Published Thursday, September 18, 2014 at: 7:00 AM EDT
Moving your business to a new state may not be as complicated as you think. But you will need to do your homework to ensure a smooth--and legal--move.
Owners move their companies out of state for a variety of reasons. The change might be prompted by personal or health reasons, to get to a more favorable business climate, to operate in a state that has no state income tax, or because of some other motivation.
But whatever your reason for making a move, the first thing to do is to consult with your attorney, who can help you navigate the legal and regulatory waters of moving your business. There are important questions to be answered. The Small Business Administration (SBA) says the questions asked most frequently by business owners involve the impact that moving may have on taxes, registration, and incorporation.
So let's consider the answers as they pertain to different types of businesses:
Sole proprietorships and partnerships
These businesses are the easiest to move. The first step is to register your business in the state to which you are moving, using the "Doing Business As" (DBA) registration process. Then you need to discontinue your old business. Depending on the legal requirements of your new state, you might register at the county clerk's office or with the state government.
Limited liability companies (LLCs)
Moving an LLC to a new state involves several options:
You could continue your LLC in your current state and then register as a foreign (out-of-state) LLC in your new state.
You might dissolve your LLC in your current state and then establish a new LLC in the new state. There aren't any tax consequences if you choose this option.
You can register a new LLC in the new state. Each member also must transfer his or her membership interest, maintaining the same percentage of ownership as in the old LLC.
A final option would be to register a new LLC in the new state and then merge your previous LLC into the new entity. You can continue using your existing employer identification number (EIN) because the IRS considers your EIN as a continuation of the previous LLC. If all LLC members still have a 50% interest in the capital and profits of the new LLC, you won't face any tax consequences.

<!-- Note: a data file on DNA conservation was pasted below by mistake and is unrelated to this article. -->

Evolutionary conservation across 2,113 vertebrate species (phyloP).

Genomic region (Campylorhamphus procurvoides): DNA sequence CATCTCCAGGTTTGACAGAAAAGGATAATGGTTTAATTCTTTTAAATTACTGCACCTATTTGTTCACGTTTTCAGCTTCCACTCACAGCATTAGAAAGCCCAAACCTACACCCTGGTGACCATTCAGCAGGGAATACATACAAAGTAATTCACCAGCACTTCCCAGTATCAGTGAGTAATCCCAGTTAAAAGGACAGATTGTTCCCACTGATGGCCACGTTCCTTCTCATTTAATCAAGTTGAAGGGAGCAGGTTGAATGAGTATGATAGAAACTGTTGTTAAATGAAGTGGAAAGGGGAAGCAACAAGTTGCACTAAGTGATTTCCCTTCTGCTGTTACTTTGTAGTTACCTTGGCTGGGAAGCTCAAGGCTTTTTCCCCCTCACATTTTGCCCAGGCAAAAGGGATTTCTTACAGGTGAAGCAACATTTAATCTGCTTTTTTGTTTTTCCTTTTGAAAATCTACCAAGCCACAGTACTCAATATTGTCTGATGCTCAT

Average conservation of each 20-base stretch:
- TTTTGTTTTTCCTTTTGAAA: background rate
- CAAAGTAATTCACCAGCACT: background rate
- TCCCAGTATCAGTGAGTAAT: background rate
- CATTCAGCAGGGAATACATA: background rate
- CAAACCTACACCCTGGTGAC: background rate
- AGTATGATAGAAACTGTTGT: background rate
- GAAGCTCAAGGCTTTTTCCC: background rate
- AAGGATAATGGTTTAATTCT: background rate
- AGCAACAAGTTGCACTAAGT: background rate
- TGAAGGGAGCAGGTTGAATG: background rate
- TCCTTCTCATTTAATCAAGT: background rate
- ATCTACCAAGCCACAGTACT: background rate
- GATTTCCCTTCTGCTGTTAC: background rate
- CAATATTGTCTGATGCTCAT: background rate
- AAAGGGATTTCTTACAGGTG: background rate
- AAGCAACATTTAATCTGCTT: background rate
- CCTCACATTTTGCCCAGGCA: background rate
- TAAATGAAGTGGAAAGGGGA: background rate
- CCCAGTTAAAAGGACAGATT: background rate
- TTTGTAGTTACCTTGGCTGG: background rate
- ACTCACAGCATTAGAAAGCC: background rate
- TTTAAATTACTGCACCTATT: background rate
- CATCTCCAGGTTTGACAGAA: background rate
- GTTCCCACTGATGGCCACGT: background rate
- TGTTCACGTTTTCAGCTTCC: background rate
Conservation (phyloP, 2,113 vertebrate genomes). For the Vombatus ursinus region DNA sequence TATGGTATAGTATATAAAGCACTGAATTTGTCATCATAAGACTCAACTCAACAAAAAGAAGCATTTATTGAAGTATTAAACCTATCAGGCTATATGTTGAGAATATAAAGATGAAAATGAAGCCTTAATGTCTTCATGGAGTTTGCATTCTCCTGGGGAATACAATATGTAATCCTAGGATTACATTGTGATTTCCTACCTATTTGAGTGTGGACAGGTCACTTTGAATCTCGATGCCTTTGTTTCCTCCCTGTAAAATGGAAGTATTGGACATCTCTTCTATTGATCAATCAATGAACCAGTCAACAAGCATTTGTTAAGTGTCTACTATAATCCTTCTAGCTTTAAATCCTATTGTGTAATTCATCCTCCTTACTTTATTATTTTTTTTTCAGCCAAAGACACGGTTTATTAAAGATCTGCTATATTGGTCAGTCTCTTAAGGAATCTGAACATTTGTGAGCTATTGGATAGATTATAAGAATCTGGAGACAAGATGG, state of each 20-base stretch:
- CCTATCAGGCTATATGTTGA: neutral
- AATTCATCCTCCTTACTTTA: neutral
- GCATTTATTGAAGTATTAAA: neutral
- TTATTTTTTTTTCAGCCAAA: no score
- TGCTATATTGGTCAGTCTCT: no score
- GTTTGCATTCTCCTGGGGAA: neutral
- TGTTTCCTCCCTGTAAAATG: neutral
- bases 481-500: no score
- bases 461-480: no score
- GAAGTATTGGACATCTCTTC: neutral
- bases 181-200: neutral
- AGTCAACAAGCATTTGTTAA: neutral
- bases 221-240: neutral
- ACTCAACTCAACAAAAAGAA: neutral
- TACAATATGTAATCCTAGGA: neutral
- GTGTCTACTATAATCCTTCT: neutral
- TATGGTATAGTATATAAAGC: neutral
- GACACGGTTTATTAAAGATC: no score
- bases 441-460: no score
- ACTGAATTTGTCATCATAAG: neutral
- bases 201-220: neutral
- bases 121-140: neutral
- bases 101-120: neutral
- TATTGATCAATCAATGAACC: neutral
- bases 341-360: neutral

Corporations (C or S)
Moving a corporation to a new state is much like the process for moving a LLC. Your options are:
You can continue your corporation in the old state and register as a foreign corporation in the new state. If you choose this option you will incur fees in both states.
You can dissolve your corporation in the old state and establish a new corporation in the new state. However, heavy tax consequences could be associated with this choice and could affect employee benefits, such as retirement plans.
You can register a new corporation in the new state and then merge your previous corporation into the new one. This avoids the requirement to pay fees in two states and permits a tax-free reorganization.
Although an online business has no boundaries regarding where its owner can do business, if you move an online business to a new state you must comply with applicable laws in that state. To take an online business operation to a new state, you must move your business entity, following one of the methods for moving sole proprietorships, partnerships, LLCs, or corporations. If you have an e-commerce website, you also will need to apply for a sales tax permit in the new state.
Once you've moved your business, you'll need to finish the job by applying for necessary licenses and permits (which vary by state), making sure you comply with the local zoning laws in your new location as well as dealing with the tax ramifications, meeting reporting requirements, and adhering to the requirements of your old state for dissolving a corporation. Your attorney can help you make sure you don't miss anything.
Finally, don't forget that you can deduct or capitalize your costs in moving your business. That's the case regardless of whether you operate your company from home or a business location.
This article was written by a professional financial journalist for Advisor Products and is not intended as legal or investment advice.